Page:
Author Topic: Fasting  (Read 1451 times)

rcjordan

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Fasting
« on: May 06, 2018, 02:14:47 PM »
hat tip to Gimp's SO for first bringing up fasting as worth watching

I'm seeing enough reliable/authoritative study results to merit starting a thread.

MIT: Age-related loss of stem cell function can be reversed by a 24-hour fast

http://news.mit.edu/2018/fasting-boosts-stem-cells-regenerative-capacity-0503

Mackin USA

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littleman

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Re: Fasting
« Reply #2 on: May 07, 2018, 04:50:27 PM »
Autophagy, and now evidence of stem cell repair -- it makes sense from an evolutionary perspective that nature would learn to take advantage of the  feast and famine cycles of non-modern living.

It should be noted though that 24 hours for a mouse is probably a lot different than for a human -- that might be the equivalent of a four day fast for us.

rcjordan

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Re: Fasting
« Reply #3 on: May 07, 2018, 07:06:08 PM »
>equivalent of a four day fast for us.

I saw several articles prior to this one referenced another study. 3-day fasts kicked it in gear for humans, IIRC.

ergophobe

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Re: Fasting
« Reply #4 on: May 07, 2018, 09:13:05 PM »
There's a lot here, but this is the Rhonda Patrick QA where she was talking about fasting
https://tim.blog/2017/05/04/smart-drugs-fasting-and-fat-loss/

ukgimp

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Re: Fasting
« Reply #5 on: May 08, 2018, 10:41:09 AM »

buckworks

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Re: Fasting
« Reply #6 on: May 26, 2018, 02:53:46 PM »
Seen on Twitter:

Quote
Fasting made me realize that i eat so much just cause im bored

martinibuster

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Re: Fasting
« Reply #7 on: May 26, 2018, 05:52:38 PM »
I recall seeing something about people who don't eat a lot but right at the margin of what they need, tend to live longer.

There's a lot of misinformation surrounding food, too.

ergophobe

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Re: Fasting
« Reply #8 on: May 27, 2018, 01:52:39 AM »
I recall seeing something about people who don't eat a lot but right at the margin of what they need, tend to live longer.

Quote
But now researchers have published the results of an over two-decade study of caloric restriction in monkeys in Nature. And it turns out that the starving monkeys didn't live any longer than the monkeys who ate until they were satisfied.

https://io9.gizmodo.com/5939162/turns-out-those-longevity-maniacs-were-wrong-about-how-to-live-to-be-800-years-old (2012)

Better article
Quote
The results of this major, long-awaited study, which began in 1987, are finally in. But it did not bring the vindication calorie restriction enthusiasts had anticipated. It turns out the skinny monkeys did not live any longer than those kept at more normal weights. Some lab test results improved, but only in monkeys put on the diet when they were old. The causes of death cancer, heart disease were the same in both the underfed and the normally fed monkeys.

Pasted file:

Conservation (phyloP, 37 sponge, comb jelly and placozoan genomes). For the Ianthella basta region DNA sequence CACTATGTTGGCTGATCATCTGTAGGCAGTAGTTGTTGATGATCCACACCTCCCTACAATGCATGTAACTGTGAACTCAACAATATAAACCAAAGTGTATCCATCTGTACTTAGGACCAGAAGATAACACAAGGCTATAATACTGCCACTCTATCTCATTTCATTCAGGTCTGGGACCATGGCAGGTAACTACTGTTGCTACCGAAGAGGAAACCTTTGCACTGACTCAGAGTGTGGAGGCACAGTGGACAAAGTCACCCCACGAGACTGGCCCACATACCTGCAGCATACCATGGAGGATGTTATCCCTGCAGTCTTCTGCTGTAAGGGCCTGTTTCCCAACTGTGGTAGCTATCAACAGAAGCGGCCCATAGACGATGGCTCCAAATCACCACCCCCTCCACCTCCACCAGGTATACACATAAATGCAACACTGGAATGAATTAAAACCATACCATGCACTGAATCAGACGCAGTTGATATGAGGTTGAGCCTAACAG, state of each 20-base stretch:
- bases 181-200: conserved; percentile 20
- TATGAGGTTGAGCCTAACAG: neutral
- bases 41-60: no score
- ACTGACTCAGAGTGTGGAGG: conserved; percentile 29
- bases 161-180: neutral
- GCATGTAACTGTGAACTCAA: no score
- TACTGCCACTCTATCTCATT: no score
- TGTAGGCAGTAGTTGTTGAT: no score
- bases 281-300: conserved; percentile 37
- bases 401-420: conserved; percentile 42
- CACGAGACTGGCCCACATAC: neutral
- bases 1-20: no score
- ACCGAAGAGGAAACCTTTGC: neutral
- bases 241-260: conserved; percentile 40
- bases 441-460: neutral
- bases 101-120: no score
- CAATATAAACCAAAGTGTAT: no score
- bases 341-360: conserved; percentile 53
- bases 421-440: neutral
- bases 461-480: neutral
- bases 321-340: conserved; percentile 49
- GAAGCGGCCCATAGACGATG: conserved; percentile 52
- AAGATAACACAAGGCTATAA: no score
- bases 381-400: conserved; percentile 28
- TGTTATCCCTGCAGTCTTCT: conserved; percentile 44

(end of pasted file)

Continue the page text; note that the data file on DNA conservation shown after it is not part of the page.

https://www.nytimes.com/2012/08/30/science/low-calorie-diet-doesnt-prolong-life-study-of-monkeys-finds.html

And way back in 2005, Aubrey de Grey guesstimated (really, truly, this was a purely theoretical argument)  that caloric restriction would only increase lifespan by a small amount (2-3 years).
https://www.ncbi.nlm.nih.gov/pubmed?term=15711074

Oh, and let's not forget the results of the Minnesota Semi-Starvation experiment (1944-45), where subjects were first put on a 3200 calorie diet for 12 weeks and then on a 1560 calorie diet for 24 weeks (which is pretty close to what I've seen suggested for caloric restriction)

Quote
Among the conclusions from the study was the confirmation that prolonged semi-starvation produces significant increases in depression, hysteria and hypochondriasis as measured using the Minnesota Multiphasic Personality Inventory. Indeed, most of the subjects experienced periods of severe emotional distress and depression.[1]:161 There were extreme reactions to the psychological effects during the experiment including self-mutilation (one subject amputated three fingers of his hand with an axe, though the subject was unsure if he had done so intentionally or accidentally).[6] Participants exhibited a preoccupation with food, both during the starvation period and the rehabilitation phase. Sexual interest was drastically reduced, and the volunteers showed signs of social withdrawal and isolation.[1]:123124 The participants reported a decline in concentration, comprehension and judgment capabilities, although the standardized tests administered showed no actual signs of diminished capacity. This ought not, however, to be taken as an indication that capacity to work, study and learn will not be affected by starvation or intensive dieting. There were marked declines in physiological processes indicative of decreases in each subject's basal metabolic rate (the energy required by the body in a state of rest), reflected in reduced body temperature, respiration and heart rate. Some of the subjects exhibited edema in their extremities, presumably due to decreased levels of plasma proteins given that the body's ability to construct key proteins like albumin is based on available energy sources.